Unlike the Liberals, both the B.C. NDP and B.C. Green party have called for a B.C. endangered species law.
One of the two B.C. photographers convicted under the Species At Risk Act in 2009, Donald E. Waite, said in a recent interview that he felt the federal government had ganged up on him, charging him with multiple offences and leaving him little choice but to plead guilty and avoid a costly legal battle.
Waite was fined $4,000 and Damon S. Calderwood $2,000, payable to the Canadian Wildlife Service for research. They were also ordered not to distribute or profit from any of the photographs taken after they damaged the bird nest.
The Species At Risk Act makes it an offence to kill, harm or harass a listed species. Nests are also protected.
Environment Canada said in a news release at the time that the charges stemmed from the removal of a wild rose bush from an area adjacent to the nest of a western yellow-breasted chat. The photographers set up their equipment adjacent to the nest and took pictures of the birds’ behaviour for three consecutive days, the government said.
“They have such a big hammer over you,” said Waite, who served seven years as a police officer. “I always thought of myself as one of the good guys. They made me look really bad in the press.”
He argued the two photographers were lumped right up there with big corporate offenders, “all stemming from the photography of a … bird and its babies, none of which died.”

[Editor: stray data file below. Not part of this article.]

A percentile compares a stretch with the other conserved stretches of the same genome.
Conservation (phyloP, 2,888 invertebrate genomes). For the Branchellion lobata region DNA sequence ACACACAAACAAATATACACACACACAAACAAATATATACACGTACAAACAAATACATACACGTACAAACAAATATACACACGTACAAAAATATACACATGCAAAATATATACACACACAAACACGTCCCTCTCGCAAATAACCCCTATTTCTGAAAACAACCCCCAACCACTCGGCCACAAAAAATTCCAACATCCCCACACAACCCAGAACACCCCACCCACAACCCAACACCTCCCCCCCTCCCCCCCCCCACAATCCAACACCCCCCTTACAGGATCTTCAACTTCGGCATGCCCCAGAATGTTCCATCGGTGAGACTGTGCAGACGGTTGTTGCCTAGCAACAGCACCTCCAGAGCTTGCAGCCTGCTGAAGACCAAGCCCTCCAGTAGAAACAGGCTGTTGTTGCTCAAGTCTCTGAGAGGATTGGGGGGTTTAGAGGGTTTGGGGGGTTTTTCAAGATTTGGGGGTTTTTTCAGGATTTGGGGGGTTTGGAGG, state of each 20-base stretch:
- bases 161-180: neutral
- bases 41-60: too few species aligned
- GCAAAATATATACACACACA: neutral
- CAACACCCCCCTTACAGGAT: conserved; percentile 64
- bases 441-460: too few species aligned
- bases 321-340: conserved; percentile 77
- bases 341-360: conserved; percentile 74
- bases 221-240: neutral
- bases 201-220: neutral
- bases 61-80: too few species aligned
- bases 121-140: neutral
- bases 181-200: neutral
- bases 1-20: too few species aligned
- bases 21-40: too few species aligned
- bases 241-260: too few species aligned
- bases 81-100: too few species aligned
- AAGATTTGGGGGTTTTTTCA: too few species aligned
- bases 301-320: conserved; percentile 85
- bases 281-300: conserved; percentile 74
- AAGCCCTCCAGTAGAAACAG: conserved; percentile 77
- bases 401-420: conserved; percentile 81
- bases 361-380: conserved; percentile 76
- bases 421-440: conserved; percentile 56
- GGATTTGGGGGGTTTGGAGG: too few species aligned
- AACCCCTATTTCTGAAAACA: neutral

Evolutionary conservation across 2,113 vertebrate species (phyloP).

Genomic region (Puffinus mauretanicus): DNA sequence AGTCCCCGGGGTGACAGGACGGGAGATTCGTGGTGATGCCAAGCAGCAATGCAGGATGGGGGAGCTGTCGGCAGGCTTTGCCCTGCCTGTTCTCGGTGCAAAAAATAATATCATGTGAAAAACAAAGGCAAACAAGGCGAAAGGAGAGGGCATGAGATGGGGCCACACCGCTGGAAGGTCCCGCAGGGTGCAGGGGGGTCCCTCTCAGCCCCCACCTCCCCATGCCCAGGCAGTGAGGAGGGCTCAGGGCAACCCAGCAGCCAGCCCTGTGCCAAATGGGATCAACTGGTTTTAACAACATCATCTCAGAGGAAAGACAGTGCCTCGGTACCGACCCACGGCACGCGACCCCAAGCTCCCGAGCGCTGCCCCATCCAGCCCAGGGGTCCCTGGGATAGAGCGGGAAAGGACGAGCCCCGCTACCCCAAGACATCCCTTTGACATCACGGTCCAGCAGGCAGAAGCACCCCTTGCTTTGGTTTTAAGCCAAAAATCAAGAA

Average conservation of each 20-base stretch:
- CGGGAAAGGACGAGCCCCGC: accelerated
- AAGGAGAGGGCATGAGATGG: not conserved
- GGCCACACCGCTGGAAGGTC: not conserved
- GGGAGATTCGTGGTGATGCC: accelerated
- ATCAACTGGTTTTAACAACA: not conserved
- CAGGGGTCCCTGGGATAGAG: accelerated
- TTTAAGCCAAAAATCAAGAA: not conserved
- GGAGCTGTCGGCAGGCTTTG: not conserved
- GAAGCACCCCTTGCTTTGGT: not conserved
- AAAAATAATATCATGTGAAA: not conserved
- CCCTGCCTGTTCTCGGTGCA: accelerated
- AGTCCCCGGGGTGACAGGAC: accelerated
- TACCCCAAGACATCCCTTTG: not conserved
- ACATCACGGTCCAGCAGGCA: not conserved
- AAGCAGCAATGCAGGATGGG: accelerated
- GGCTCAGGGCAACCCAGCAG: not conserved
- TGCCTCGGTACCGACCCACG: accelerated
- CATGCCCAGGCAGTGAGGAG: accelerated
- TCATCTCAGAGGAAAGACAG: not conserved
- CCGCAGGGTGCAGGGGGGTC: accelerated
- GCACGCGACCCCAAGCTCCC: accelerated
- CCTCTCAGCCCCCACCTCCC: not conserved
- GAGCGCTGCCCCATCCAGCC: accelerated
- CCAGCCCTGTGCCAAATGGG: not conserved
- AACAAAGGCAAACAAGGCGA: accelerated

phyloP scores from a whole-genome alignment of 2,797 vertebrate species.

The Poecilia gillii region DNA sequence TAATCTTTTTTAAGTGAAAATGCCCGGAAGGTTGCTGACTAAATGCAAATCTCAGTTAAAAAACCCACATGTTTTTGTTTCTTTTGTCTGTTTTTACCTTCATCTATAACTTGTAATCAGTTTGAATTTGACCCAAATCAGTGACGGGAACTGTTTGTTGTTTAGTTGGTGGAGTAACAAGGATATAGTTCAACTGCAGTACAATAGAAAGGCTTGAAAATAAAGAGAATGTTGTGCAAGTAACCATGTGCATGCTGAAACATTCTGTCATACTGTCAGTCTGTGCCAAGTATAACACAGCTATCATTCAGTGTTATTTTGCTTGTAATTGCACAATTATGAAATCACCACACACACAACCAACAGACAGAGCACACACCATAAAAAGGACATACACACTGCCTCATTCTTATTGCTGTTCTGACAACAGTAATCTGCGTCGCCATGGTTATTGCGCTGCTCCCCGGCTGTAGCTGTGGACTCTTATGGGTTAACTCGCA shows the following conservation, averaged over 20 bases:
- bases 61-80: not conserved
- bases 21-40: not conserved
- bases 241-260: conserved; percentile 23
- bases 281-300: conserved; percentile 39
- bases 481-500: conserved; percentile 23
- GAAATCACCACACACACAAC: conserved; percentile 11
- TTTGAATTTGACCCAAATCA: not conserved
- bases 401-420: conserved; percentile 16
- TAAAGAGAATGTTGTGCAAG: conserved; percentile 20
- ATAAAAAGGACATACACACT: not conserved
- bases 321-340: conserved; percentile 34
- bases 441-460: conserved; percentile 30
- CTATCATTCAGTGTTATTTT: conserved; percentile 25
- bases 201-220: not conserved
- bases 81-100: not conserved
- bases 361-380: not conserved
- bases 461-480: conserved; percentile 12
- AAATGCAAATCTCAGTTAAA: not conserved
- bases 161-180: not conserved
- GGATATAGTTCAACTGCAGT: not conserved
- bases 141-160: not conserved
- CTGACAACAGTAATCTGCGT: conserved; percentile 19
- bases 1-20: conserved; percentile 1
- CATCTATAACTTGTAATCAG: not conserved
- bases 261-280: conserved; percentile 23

Richard Cannings, a prominent naturalist who is NDP MP for South Okanagan-West Kootenays, confirmed that he originally provided Calderwood (his former student at the University of B.C., where Cannings worked in the zoology department for 15 years), with the general location of the nest but that he had no knowledge of what the two photographers might do to get their images.
“I didn’t provide exact details and I didn’t know what method they were going to use.”
Cannings noted that other legislation, including the provincial Wildlife Act and the federal Migratory Birds Convention Act, already protects nests. What Ottawa needs to do is put stronger emphasis on the wider issue of habitat protection since “almost nothing has been done there,” he said.
Mike Pearson, an independent fish biologist based in Agassiz who has written federal recovery plans for endangered fish in the Fraser Valley, said that “habitat is not automatically covered by (the Species At Risk Act). It must be identified in a final recovery strategy or plan and be protected by a cabinet order.”
He noted that any renewed efforts by the Liberals “will be moot without reinvestment in enforcement staff.”